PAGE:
After spending time on the French Riviera, we made our way north to the Provence region of France to experience the lavender fields in full bloom. Typically, the perfect time to visit and see lavender is mid-July. Our days were long, with the sun rising early in the morning and setting around 10pm each night. It’s hot this time of year (around 95 F, 35 C), and we often slept in late throughout this part of the trip, spending the middle of the day lounging at the pool before heading out in the late afternoon. For this trip we opted for taking day trips to smaller, less crowded villages in Provence and I’m so glad we did!
Photos: Lavender in Oppède; sunflower fields en route to Saint-Remy-de-Provence; more lavender in Oppède; the villa at Chateau Constantin; La Pointe Noire restaurant in Fontaine-de-Vaucluse; wine and cheese at our hotel Le Galinier de Lourmarin (photos edited with our India Collection and Europe Collection presets).
Best time to visit – June through August, early to mid-July if you also want to see lavender fields
Getting around – rental car
Currency – euros
Where We Stayed:
The first half of our stay in Provence was in Oppède, and it turned out to be a great home base to explore the places below. Funny enough, I chose Oppède because it was close by a famous lavender field at Senanque Abbey, but we ended up skipping it after hearing it was filled with tour buses! Instead we opted to visit all the nearby hilltop towns and local lavender fields, which were relatively quiet. I loved staying in an Airbnb here since there are plenty of affordable houses in the region, many of which have pools. Here is the Airbnb we stayed in (one of the few in the region with A/C), I’d also check out this one and this one (a bit farther from the lavender fields, but gorgeous) if you’re looking for group accommodation in the area. This B&B is also a great option if you’re traveling as a couple. Click here for $40 off your first Airbnb stay.
At the end of the trip we also stayed in Lourmarin at Le Galinier de Lourmarin (pictured below), which I’d highly recommend if you’re traveling as a couple or with friends. Many of the properties in this area are on the expensive side, and this was by far the most reasonable and high rated one we found in the area. The hotel was the best of both worlds: only a two minute walk from the town center and local market, and set in French gardens that felt like a fairytale. Lourmarin was my favorite town of the entire trip, a must-visit!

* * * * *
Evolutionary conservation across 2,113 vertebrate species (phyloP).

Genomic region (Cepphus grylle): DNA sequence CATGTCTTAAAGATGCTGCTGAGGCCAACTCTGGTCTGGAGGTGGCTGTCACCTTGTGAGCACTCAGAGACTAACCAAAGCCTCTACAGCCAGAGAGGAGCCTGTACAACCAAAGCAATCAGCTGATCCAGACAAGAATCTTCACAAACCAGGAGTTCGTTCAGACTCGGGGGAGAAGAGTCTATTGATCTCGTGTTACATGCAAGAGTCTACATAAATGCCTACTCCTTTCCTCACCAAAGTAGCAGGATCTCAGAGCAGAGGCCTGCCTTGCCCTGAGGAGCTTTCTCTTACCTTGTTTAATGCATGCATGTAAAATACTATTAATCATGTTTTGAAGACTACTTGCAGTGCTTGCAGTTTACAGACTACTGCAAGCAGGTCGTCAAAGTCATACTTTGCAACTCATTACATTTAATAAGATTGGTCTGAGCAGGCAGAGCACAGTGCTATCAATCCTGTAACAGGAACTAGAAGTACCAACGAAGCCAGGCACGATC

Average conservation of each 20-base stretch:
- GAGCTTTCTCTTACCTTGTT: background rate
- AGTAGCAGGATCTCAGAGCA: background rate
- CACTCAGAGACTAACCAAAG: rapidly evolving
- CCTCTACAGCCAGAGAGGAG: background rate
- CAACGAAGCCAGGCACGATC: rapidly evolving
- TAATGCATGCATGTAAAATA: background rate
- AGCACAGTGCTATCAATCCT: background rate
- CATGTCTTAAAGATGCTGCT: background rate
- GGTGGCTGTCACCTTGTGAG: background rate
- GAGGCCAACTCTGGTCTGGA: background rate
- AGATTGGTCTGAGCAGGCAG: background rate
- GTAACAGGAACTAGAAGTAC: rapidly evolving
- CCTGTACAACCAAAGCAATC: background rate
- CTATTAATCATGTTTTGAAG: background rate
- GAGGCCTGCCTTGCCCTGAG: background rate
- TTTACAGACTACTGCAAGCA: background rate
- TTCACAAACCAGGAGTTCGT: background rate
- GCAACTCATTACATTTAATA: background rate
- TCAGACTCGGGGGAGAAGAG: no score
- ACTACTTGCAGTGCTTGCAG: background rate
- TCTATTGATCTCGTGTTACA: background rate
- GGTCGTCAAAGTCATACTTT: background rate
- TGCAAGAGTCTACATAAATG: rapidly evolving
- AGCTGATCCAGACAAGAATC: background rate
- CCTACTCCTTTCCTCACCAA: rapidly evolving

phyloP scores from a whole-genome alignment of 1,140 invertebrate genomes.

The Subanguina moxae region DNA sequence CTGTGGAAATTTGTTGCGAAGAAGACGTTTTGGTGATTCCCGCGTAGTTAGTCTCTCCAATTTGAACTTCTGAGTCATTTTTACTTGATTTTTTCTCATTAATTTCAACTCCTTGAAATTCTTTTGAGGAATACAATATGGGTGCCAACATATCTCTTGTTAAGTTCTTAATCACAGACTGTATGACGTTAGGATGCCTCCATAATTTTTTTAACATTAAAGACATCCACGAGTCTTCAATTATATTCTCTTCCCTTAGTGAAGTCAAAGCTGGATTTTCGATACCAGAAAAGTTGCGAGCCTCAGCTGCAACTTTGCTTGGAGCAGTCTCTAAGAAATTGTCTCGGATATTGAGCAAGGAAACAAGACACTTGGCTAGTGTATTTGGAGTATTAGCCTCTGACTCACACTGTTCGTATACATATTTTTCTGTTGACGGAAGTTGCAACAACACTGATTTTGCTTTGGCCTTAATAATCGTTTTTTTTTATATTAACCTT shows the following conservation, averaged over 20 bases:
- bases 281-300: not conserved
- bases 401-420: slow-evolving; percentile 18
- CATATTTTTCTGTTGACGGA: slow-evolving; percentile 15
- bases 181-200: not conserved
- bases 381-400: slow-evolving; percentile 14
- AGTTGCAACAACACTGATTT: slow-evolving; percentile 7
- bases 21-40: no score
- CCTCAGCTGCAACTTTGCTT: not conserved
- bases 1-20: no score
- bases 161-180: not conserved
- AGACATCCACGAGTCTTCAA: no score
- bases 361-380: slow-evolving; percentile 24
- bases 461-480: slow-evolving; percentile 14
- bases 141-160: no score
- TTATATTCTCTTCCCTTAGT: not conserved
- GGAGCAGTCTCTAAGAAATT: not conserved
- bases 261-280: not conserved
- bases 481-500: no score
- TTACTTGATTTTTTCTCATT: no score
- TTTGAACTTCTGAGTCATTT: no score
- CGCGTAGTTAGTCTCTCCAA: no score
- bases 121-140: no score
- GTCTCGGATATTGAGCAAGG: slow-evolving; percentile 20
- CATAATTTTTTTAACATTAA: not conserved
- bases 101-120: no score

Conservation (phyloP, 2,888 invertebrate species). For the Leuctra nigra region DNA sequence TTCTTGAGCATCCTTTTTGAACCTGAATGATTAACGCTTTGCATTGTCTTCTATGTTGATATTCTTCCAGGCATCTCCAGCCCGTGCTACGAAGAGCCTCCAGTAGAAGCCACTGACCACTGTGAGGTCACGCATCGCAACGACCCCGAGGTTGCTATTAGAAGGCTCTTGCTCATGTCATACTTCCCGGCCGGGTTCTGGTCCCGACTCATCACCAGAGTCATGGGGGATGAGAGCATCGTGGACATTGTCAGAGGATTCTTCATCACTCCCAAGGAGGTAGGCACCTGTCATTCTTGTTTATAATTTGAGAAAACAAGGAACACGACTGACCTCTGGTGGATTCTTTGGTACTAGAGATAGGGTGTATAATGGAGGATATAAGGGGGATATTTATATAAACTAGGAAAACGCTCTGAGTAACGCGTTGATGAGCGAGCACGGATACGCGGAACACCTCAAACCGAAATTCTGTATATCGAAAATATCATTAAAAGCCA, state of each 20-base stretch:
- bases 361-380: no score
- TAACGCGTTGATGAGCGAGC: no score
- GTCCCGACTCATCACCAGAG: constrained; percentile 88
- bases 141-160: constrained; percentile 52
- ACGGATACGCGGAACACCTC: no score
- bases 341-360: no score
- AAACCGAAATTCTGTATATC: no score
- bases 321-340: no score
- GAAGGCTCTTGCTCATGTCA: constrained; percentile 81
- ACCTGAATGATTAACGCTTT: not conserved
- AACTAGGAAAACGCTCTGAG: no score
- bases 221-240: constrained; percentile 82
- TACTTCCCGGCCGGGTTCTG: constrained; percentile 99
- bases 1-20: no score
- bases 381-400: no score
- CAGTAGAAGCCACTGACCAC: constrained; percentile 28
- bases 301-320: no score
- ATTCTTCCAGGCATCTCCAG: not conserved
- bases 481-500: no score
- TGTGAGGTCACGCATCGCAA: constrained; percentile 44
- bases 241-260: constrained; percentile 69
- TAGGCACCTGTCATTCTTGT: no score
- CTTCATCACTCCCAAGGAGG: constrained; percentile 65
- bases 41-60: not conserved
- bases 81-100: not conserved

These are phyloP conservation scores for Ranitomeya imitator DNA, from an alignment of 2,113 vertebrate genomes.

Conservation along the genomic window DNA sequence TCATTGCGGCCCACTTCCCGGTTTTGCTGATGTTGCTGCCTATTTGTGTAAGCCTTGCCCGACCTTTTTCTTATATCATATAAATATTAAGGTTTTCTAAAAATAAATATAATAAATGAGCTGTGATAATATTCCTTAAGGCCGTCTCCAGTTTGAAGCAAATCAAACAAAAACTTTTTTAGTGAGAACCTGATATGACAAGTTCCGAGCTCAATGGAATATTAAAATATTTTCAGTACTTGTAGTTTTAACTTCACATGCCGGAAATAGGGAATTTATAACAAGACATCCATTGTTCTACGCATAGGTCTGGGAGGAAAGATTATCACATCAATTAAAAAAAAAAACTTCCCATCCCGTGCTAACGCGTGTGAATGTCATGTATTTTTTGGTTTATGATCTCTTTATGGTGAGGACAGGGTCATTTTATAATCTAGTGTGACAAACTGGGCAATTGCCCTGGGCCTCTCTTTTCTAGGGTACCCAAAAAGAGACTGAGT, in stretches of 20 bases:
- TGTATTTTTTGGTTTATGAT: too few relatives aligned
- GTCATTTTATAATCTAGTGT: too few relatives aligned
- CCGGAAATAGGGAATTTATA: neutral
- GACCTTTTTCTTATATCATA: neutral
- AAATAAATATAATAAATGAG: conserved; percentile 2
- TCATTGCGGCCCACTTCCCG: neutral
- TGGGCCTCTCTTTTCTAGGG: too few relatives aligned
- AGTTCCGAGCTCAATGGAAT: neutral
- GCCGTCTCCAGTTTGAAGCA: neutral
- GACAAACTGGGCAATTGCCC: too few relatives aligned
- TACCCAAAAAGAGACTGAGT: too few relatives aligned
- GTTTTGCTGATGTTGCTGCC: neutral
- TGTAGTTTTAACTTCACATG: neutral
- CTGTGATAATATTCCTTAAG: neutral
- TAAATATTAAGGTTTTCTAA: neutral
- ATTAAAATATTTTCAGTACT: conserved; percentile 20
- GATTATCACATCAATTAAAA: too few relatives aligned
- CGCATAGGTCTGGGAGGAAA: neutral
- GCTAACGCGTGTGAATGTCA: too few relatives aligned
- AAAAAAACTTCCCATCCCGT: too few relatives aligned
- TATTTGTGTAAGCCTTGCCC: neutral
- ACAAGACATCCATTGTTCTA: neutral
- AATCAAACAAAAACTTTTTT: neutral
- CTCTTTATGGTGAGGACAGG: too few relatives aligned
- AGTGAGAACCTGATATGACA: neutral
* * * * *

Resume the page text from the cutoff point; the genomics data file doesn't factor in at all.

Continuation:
You can’t visit this French region without seeing (and smelling!) the lavender fields. There were local fields nearby Oppède where we stayed, and plenty along different routes to nearby towns. The lavender is known for blooming from the end of June through the beginning of August, and we visited in peak bloom the first two weeks of July.
Lavender Field Highlights (all spots labeled on the map below):
- Local lavender fields in Oppède.
- The beautiful Senanque Abbey with lavender fields in front.
- Sprawling vineyards, wheat fields and lavender fields driving north to Sault.
- Sunflower fields en route to Saint-Remy-de-Provence.
- The famous photo of rolling hills of lavender with a lone tree in Valensole.
Oppède is very convenient to one of the most famous lavender fields in the region, located at Senanque Abbey. It’s also a great starting point to explore different lavender fields routes. As a town, it’s quite small and sleepy with a couple local restaurants and vineyards nearby. It’s also great for accommodation, since many rental homes are budget-friendly for groups. What I loved about staying here was barely running into other tourists — most of the people we met were locals or French families vacationing in Provence!
- Lavender fields near our Airbnb in Oppède.
- Picking up delicious fresh macarons and pastries from the local bakery, Boulangerie Patisserie Lyse.
- Dinner overlooking the hills at La Bergerie, a local spot just outside downtown Oppède.
- Spending the day lounging at the pool, exploring the olive groves and local vineyards from our Airbnb in Oppède (pictured below).
Gordes is one of the most famous hilltop towns in the region. There’s a beautiful lookout of the town itself from the road as you drive in. It has a number of restaurants and winding streets, great for exploring and for views of the valley below. The only downside is that it tends to get crowded midday as there are a number of tour buses that include it on their Provence route. I’d suggest going early or late in the day if you want to maximize your time here.
- One of our favorite spots for dinner of the trip, sitting outside in the evening at L’Artegal.
- This picturesque photo spot of Gordes, looking out over the town and the surrounding vineyards as seen below.
- Strolling the winding cobblestone streets, shopping and stopping for gelato in the town square.
I absolutely loved Lourmarin. The town is beautiful and very photogenic, with cobblestone streets, shops, and plenty of cafes with outdoor seating. There are a a handful of trendy bars and restaurants, plus a great outdoor market in the city center. Lourmarin is also ranked as one of the Plus Beaux Villages de France. In my opinion, a must-visit!
- Le Galiner de Lourmarin, our favorite place we stayed of our entire South of France trip. A boutique hotel surrounded by gardens, less than a 5 minute walk to Lourmarin town center.